The phenomenal growth in cloud usage has led to many companies moving from the ‘when and why’ stage of cloud adoption to the ‘how’.
The adoption of cloud seems to have gained critical mass, with the concept gaining widespread traction in businesses and homes around the world. While this growth is driven by the benefits of a cloud-based approach to business, concerns still remain with regard to the practical challenges of adopting these highly disruptive technologies. Despite the proven cost saving and business advantages offered by cloud computing, some CXOs are still wary about making the shift and addressing the potential challenges that come with such a migration.
Senior Vice President and Head – Infrastructure Services, ITC Infotech, Prasad Natu says: “There is no doubt that there are several complexities related to cloud migration, but delaying a move or poorly executing the migration process could impact the competitiveness of organisations. CIOs that follow a disciplined approach to cloud migration end up harnessing unprecedented levels of business efficiency and growth. Organisations that do so in a precipitous manner may run into risks from which it would become difficult to recover. A strategy that smoothly manages cloud transition costs and risks can lead to exponential business benefits.”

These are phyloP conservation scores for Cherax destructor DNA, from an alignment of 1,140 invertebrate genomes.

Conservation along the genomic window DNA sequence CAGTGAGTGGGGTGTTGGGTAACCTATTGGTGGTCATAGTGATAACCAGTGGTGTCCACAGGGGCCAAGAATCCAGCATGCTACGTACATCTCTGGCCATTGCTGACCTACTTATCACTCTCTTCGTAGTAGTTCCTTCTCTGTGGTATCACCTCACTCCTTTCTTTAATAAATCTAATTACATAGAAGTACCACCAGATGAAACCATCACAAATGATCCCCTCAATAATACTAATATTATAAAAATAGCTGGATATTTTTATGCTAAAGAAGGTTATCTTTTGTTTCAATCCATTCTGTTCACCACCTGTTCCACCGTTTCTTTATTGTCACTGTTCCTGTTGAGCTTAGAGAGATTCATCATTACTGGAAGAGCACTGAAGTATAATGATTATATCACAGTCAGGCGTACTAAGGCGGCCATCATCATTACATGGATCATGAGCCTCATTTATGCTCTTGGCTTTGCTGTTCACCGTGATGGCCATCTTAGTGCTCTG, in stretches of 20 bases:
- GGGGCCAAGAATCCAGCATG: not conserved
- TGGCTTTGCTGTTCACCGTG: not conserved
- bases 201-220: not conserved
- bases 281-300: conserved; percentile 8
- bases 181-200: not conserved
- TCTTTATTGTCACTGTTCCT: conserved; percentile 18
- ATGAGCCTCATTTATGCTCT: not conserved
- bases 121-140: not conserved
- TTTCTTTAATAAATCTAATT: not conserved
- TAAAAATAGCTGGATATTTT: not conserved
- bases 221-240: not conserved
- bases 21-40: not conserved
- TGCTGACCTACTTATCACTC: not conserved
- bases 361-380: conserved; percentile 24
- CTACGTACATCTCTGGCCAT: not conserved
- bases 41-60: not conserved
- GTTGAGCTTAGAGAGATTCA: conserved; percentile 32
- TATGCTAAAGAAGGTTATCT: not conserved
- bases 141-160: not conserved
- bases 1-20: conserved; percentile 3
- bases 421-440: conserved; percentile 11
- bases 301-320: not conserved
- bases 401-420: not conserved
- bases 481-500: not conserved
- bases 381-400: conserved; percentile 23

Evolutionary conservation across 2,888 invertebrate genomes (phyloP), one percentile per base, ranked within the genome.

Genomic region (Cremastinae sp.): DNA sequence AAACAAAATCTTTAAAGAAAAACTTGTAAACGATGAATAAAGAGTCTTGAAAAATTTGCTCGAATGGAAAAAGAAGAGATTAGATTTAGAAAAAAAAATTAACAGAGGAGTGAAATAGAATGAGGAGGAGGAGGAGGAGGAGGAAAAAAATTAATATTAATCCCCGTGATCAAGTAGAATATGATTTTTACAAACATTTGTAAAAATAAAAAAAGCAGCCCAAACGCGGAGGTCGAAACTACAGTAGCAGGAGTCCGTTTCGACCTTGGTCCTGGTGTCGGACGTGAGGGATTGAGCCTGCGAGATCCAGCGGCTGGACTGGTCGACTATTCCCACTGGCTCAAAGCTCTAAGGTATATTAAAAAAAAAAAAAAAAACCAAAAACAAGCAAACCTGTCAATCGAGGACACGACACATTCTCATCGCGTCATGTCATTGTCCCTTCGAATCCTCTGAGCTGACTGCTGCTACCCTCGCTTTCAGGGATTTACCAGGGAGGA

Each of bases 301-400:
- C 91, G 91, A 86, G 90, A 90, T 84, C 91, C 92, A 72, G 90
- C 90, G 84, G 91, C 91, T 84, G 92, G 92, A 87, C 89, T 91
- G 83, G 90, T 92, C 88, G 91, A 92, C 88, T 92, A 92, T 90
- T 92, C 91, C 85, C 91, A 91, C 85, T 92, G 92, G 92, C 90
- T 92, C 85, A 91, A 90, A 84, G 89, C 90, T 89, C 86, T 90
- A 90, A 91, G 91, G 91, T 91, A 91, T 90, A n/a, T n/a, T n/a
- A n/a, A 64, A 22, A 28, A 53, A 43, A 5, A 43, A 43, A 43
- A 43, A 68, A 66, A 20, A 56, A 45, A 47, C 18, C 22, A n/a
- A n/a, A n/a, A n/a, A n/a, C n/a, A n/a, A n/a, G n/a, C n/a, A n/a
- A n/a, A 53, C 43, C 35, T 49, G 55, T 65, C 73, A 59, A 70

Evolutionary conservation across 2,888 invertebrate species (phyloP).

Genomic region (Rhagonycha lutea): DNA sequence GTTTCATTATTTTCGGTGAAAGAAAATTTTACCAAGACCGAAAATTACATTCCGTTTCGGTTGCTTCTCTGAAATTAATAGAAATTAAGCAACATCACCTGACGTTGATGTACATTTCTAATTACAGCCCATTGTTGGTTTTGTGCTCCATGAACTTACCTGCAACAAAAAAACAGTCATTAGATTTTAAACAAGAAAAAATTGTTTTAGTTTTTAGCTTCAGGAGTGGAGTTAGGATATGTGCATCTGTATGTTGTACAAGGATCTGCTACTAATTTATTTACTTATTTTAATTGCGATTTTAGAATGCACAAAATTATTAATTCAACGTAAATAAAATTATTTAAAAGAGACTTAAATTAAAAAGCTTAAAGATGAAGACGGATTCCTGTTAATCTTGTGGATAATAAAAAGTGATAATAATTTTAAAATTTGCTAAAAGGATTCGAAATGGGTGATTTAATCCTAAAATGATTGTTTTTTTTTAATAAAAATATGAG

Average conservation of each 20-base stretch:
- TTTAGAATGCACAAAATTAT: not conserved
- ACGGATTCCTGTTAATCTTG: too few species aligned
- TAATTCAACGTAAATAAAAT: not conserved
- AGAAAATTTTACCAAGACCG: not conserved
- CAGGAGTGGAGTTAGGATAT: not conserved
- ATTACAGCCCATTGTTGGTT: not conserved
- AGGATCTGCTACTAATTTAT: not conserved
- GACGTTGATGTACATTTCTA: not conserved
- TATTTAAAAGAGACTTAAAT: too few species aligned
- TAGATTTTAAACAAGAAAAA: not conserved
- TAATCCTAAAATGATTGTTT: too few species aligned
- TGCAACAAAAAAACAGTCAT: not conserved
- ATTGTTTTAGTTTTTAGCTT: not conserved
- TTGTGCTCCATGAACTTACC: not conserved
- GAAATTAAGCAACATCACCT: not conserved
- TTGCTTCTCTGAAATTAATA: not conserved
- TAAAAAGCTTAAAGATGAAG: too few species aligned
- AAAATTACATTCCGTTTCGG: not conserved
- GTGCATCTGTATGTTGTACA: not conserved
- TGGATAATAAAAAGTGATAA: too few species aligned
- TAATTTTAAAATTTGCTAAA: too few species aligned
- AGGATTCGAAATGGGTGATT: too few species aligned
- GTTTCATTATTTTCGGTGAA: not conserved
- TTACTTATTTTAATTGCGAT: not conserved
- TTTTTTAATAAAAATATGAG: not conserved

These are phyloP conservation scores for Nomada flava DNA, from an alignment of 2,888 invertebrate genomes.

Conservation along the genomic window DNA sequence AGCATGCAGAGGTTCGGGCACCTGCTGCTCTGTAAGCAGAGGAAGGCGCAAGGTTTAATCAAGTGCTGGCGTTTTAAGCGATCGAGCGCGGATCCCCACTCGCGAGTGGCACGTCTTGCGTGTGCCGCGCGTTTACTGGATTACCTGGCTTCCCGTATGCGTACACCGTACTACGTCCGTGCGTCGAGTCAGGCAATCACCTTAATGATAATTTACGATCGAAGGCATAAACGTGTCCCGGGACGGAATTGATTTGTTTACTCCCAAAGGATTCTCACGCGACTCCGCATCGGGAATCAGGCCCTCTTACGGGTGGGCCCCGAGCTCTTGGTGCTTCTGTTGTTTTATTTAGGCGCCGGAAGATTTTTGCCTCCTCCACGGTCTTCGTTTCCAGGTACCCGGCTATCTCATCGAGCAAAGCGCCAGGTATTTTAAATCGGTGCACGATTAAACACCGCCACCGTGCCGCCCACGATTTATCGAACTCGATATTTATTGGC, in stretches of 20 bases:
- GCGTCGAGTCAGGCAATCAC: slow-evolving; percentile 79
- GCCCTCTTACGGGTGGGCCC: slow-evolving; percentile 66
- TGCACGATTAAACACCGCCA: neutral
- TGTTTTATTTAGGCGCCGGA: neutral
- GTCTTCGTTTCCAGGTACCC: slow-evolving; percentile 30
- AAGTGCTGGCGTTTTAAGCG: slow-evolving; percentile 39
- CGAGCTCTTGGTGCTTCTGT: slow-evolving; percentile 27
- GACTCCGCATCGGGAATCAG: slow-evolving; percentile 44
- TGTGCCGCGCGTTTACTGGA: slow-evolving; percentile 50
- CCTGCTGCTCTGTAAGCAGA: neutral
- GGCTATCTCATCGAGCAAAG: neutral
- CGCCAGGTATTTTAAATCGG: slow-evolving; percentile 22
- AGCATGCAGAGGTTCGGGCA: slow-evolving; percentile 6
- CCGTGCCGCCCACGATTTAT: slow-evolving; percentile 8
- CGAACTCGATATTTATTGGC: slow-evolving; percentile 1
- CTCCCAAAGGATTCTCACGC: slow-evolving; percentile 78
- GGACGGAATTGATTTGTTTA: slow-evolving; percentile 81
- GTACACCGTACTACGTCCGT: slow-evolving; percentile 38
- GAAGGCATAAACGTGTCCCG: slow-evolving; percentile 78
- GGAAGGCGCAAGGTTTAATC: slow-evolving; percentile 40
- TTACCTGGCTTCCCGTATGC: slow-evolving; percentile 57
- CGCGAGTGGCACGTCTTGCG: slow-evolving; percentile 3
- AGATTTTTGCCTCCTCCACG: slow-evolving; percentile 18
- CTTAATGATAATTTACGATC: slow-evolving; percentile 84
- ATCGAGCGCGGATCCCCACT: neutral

In a recent web-based survey of 674 senior executives at organisations using cloud across 16 countries, KPMG assessed the status and impact of cloud adoption around the world. The survey indicated that the majority of organisations have already begun to adopt some form of cloud technology, with all signs indicating that this is just the beginning. According to the study, respondents expect to realign more business processes to the cloud, expand the budget for cloud implementation and spend less time defending the move to cloud to their leadership. In addition, cost savings are already being achieved through cloud adoption. Seven out ten respondents agreed that the cloud environment had delivered significant efficiencies and cost savings, which KPMG says is creating a greater acceptance for cloud within the boardroom and across the enterprise.
However, data security, regulation and compliance have to be ensured from the start to allay any concerns when moving to the cloud. Despite these challenges, business leaders have clearly started to acknowledge that cloud adoption should actually improve security rather than lessen it, and that the cloud computing market is expected to grow from the $40.7 billion level it was at in 2011 to $241 billion in 2020.
Prasad Natu adds: “In this environment CIOs need to find ways to efficiently shift to cloud. They need to evaluate what should be moved to cloud, how to structure the relationship with their cloud service provider, and how to manage risks while operating in a cloud computing environment. CIOs should also take into consideration various security and application risks as well as process complexities, along with the degree of customisation required.”